Tug of War: Putin, Nato and Ukraine
"It is the people who build cities, while the madness of princes destroy them"
In the space of a bewildering few weeks, Russian President Vladimir Putin's assault on Ukraine has violently upended Europe’s geopolitics. Ukrainian leaders already talk of World War III, and Mr Putin has cocked the nuclear gun.
While the gastronomic salons of Kyiv pointed to Ukraine’s aspiration to be another prosperous EU country, the Kremlin is dragging Europe - and the world - back into the unfinished business of the 20th century, and even back further into the Russian imperium of a distant era.
"Putin has articulated an idea of there being a 'Russky Mir' or a 'Russian World,’" Fiona Hill, the former US official specialising in Russia, told Politico this week.
"This idea of a Russian World means re-gathering all the Russian-speakers in different places that belonged at some point to the Russian tsardom."
While the invasion of Crimea in 2014 was denied and then cloaked in Kremlin double-speak, these days the Russian president is viscerally upfront about what he thinks about Ukraine - ie, that it doesn’t deserve to exist.
Wedged between the "new Europe" of former satellite states and Mr Putin’s Russia, Ukraine’s fate was never going to be easily resolved. Add to the mix the Kremlin’s heavy emphasis on Kyivan Rus’, the 9th-13th century dynasty, which has been the font of Russia’s origin myths.
The roots of the invasion can be traced, however, to a more recent era.
The Soviet Union ceased to exist thanks to a late night meeting in a Belarus hunting lodge on 8 December 1991.
In the lodge were the presidents of three soviet republics: Boris Yeltsin of Russia, Stanislav Shushkevich of Belarus and Ukraine’s Leonid Kravchuk, whose parliament had overwhelmingly voted for independence from the USSR the previous week.
Thus, the Soviet Union was consigned to history, literally overnight, but Ukraine was having no truck with a new Russian dominated union. In the event, a commonwealth of independent states was created.
Yeltsin was not the only one who feared "full" independence for Ukraine.
America was also cool on the idea.
On 1 August 1991, President George Bush told Ukraine’s parliament: "Freedom is not the same as independence.
The speech had gone down "about as well as cod-liver oil", one Kyiv-based diplomat told the Los Angeles Times.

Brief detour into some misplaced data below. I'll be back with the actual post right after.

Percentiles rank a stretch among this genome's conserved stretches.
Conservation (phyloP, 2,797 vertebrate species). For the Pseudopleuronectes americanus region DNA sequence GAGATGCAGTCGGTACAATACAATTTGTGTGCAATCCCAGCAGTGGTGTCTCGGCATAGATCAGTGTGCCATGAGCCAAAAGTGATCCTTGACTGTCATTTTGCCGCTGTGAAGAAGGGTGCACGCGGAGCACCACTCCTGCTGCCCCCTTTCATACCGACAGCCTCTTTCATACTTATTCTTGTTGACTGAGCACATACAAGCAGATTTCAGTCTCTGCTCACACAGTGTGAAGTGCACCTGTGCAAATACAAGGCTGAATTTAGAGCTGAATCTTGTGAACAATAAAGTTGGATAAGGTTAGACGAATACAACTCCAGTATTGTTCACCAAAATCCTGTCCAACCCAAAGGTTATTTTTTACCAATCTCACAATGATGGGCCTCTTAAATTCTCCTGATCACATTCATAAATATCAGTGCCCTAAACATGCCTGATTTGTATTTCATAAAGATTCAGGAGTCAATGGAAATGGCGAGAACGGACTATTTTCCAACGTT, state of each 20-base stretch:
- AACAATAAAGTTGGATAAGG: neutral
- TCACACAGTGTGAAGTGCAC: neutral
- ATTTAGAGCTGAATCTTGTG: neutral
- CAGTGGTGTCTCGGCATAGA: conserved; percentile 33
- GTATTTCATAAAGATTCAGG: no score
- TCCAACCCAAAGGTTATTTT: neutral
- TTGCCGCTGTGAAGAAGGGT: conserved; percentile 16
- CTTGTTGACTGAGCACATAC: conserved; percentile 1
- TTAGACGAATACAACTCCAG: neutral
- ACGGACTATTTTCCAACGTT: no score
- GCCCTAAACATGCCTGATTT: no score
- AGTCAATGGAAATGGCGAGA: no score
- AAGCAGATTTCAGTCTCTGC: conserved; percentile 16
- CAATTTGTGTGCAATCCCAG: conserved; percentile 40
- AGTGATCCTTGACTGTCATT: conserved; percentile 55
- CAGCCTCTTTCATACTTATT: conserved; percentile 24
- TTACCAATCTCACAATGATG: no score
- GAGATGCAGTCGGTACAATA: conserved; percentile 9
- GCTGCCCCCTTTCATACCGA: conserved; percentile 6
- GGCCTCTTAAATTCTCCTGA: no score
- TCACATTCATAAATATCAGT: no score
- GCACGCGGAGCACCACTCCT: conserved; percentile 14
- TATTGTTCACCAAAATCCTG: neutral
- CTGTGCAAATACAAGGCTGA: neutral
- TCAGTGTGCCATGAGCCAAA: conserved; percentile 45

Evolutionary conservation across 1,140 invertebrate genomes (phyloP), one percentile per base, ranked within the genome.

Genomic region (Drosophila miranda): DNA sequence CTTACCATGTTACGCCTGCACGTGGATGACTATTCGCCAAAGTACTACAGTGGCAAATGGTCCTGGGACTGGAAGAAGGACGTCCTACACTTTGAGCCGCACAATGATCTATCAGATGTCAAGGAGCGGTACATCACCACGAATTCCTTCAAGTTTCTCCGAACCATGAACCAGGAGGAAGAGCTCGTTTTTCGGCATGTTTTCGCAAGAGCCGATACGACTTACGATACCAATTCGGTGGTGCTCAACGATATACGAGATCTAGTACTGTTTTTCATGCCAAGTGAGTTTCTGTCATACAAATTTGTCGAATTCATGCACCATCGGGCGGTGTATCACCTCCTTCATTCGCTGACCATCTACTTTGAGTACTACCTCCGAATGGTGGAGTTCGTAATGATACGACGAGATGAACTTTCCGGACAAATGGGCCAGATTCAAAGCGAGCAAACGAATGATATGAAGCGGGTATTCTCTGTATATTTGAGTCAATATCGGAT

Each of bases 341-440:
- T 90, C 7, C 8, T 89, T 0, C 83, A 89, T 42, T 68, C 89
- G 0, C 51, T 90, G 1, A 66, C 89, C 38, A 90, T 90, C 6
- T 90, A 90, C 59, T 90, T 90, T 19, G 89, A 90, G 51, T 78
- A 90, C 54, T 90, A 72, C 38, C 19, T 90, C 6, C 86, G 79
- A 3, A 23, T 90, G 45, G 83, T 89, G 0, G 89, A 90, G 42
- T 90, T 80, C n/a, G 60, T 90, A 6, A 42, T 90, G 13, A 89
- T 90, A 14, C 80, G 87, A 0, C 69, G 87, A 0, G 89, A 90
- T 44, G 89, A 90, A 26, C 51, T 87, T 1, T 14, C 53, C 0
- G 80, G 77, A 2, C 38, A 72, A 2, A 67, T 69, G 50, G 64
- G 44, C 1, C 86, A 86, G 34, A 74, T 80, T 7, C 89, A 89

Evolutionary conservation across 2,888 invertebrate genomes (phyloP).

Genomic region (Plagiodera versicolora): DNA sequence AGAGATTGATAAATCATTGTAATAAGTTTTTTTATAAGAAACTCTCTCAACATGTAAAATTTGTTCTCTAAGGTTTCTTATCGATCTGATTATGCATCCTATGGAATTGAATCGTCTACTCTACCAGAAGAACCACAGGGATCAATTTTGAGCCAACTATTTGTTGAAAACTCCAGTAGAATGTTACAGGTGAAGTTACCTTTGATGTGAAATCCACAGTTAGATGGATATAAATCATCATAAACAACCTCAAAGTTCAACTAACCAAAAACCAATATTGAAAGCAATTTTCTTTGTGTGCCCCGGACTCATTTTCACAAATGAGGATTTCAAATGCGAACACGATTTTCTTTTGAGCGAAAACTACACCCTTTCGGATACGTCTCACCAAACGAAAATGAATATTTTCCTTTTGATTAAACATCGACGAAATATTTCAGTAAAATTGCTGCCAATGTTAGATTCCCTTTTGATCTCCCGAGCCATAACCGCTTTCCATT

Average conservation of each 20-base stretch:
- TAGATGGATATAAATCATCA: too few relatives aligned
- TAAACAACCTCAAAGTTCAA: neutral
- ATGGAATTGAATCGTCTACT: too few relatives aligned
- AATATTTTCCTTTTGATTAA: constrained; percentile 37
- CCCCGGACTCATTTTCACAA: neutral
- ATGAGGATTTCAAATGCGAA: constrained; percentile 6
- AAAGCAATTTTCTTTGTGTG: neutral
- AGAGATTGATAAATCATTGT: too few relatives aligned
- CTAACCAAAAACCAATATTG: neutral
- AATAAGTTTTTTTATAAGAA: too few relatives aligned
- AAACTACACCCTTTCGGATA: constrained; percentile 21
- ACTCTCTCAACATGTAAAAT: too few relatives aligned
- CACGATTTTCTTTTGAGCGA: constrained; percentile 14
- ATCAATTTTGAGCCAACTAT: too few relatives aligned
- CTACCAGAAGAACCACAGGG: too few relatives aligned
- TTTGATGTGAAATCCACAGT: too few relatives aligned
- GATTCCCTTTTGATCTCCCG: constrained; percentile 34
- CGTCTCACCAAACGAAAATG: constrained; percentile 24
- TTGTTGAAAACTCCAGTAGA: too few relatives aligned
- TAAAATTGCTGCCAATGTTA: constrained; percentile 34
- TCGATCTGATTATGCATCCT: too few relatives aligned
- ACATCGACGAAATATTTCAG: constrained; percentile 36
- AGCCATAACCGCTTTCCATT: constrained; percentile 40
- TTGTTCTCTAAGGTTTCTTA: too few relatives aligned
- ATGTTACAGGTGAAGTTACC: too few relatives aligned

Third largest nuclear power
Despite Bush’s (and Yeltsin’s) warnings, 90% of Ukrainians voted for independence that December.
In Crimea, with a large Russian-speaking population, 54% voted in favour, while in the Donbas region - where Russia would later establish two secessionist areas in 2014 - some 80% approved of independence.
But by gaining independence, Ukraine had also overnight become the world’s third largest nuclear power. It had inherited 1,900 nuclear warheads and 2,500 tactical nuclear weapons.
Washington believed that only Russia should emerge from the debris of the USSR with its nuclear weapons intact. Bush and Yeltsin worked together to persuade Kyiv to de-nuclearise.
Thanks to the Chernobyl disaster, Ukraine was biddable. However, there had been clashes between Kyiv and Moscow over the fate of the Black Sea fleet, stationed in (now Ukrainian) Crimea.
If the newly independent country was going to give up its nukes, it wanted financial and political guarantees, including recognition by Russia of Ukraine’s borders.
That, at least, would offer a brow-beaten Ukraine further comfort. However, Kyiv had no illusions about Russia’s intentions in keeping its promises over Ukraine’s territorial integrity.
Yeltsin had already written to Clinton the previous year to complain about the desire of newly liberated Poland, Hungary and the Czech Republic to join NATO.
The Russian public, he said, would see this as "the neo-isolation" of Russia, and would violate the treaty establishing German unity in 1990.
"The spirit of the treaty," Yeltsin wrote, "precludes the option of expanding the NATO zone into the East."
Indeed, much of the Russian bitterness, from Yeltsin to Putin, goes back to German unification in 1990.
While a lot has been written in recent weeks based on the recollections of diplomats and foreign ministers, what exactly was promised to Moscow about NATO expansion when Germany was unified remains a source of debate.
The German foreign minister Hans-Dietrich Genscher, haunted by Soviet tanks rolling into Budapest in 1956, said in January 1990 that Nato should propose that "whatever happens to the Warsaw Pact, there will be no expansion of NATO territory to the east and closer to the borders of the Soviet Union."
Mikhail Gorbachev, the reforming Soviet leader, said that Germany and America had promised him that NATO would not expand to the east, but he later said the topic was not discussed.